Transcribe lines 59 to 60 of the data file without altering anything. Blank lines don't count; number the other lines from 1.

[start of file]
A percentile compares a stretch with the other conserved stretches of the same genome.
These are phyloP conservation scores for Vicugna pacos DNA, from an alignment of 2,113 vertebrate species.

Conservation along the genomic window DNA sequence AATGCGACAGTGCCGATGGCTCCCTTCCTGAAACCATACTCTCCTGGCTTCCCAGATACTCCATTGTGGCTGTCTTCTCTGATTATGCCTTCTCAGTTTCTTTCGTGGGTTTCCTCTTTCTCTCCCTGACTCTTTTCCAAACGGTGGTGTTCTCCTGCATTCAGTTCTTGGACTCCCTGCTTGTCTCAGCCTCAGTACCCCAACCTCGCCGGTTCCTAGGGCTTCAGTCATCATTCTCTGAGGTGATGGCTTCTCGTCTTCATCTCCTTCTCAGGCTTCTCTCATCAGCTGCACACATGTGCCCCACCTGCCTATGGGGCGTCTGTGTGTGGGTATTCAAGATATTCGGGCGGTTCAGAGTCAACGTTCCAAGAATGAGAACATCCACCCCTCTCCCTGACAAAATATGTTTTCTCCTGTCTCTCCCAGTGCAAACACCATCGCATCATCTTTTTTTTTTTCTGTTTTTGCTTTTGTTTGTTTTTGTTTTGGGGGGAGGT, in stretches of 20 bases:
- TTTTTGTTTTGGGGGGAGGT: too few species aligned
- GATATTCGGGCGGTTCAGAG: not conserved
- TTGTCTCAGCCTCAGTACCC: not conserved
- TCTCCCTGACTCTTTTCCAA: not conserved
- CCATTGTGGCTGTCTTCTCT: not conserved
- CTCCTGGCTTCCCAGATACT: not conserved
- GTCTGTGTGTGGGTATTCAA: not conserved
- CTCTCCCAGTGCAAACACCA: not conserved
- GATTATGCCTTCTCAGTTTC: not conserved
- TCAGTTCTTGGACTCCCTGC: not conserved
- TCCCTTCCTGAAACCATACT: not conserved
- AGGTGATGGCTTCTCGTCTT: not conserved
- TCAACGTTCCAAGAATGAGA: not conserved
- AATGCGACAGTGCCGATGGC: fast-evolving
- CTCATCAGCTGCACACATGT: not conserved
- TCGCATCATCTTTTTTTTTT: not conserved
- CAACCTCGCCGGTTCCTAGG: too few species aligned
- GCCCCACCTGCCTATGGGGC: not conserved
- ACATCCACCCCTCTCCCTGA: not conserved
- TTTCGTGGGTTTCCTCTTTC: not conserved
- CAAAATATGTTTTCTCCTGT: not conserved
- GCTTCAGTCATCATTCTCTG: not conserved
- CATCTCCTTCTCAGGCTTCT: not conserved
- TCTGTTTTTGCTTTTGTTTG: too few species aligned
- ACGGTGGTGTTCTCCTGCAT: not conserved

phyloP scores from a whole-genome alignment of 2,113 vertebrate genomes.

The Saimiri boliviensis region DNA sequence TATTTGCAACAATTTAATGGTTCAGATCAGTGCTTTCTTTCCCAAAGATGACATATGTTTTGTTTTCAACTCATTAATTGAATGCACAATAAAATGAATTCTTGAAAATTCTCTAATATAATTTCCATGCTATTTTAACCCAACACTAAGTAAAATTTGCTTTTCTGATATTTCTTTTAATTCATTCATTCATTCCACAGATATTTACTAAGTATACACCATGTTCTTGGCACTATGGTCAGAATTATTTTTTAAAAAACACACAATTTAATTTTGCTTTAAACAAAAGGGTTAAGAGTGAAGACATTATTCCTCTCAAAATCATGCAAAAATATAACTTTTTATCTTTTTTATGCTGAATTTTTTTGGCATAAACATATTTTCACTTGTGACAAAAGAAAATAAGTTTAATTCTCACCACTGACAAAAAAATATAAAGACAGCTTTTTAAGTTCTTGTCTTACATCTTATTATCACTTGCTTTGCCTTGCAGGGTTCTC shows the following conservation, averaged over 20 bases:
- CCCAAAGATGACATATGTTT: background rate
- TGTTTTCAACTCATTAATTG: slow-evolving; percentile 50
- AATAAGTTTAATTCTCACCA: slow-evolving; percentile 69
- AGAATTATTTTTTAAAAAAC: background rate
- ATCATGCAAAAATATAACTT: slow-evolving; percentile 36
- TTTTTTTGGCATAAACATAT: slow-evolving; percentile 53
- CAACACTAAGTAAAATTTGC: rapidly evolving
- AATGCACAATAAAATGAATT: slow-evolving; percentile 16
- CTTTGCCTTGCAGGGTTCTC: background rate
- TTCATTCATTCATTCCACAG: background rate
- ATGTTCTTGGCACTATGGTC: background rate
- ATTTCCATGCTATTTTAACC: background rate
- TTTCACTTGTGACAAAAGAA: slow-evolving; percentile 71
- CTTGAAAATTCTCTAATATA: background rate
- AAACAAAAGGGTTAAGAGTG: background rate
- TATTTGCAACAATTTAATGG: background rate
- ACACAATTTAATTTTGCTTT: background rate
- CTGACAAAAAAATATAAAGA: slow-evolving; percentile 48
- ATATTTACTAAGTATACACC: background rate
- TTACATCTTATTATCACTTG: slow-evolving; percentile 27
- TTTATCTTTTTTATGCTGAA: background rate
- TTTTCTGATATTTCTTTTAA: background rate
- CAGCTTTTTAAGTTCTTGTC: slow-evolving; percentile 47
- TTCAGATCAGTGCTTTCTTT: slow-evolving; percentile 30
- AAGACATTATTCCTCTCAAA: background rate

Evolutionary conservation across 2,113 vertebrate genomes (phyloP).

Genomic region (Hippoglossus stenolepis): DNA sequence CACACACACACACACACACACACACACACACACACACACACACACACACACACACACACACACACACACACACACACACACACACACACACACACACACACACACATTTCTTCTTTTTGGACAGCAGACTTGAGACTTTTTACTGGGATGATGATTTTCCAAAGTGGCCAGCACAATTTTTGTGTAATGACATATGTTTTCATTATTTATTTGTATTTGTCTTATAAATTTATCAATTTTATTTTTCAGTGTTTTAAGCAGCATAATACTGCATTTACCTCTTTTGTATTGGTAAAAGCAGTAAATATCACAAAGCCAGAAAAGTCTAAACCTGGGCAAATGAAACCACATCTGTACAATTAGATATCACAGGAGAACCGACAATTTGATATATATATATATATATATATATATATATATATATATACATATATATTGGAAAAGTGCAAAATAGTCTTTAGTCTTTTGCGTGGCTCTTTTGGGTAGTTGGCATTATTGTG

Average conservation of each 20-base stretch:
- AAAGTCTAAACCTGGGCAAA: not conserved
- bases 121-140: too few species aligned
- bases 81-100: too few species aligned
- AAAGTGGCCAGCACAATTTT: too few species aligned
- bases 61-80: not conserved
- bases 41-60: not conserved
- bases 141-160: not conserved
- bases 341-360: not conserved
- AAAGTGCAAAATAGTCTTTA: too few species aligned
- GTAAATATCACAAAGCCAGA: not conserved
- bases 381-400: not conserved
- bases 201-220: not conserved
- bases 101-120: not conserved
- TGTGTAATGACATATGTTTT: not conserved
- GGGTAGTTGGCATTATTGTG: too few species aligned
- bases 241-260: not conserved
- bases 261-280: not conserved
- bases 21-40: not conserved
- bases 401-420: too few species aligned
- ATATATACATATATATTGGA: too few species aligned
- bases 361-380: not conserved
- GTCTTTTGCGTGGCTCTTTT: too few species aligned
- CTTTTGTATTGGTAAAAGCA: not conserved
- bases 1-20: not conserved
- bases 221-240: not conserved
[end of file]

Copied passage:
- AAAGTCTAAACCTGGGCAAA: not conserved
- bases 121-140: too few species aligned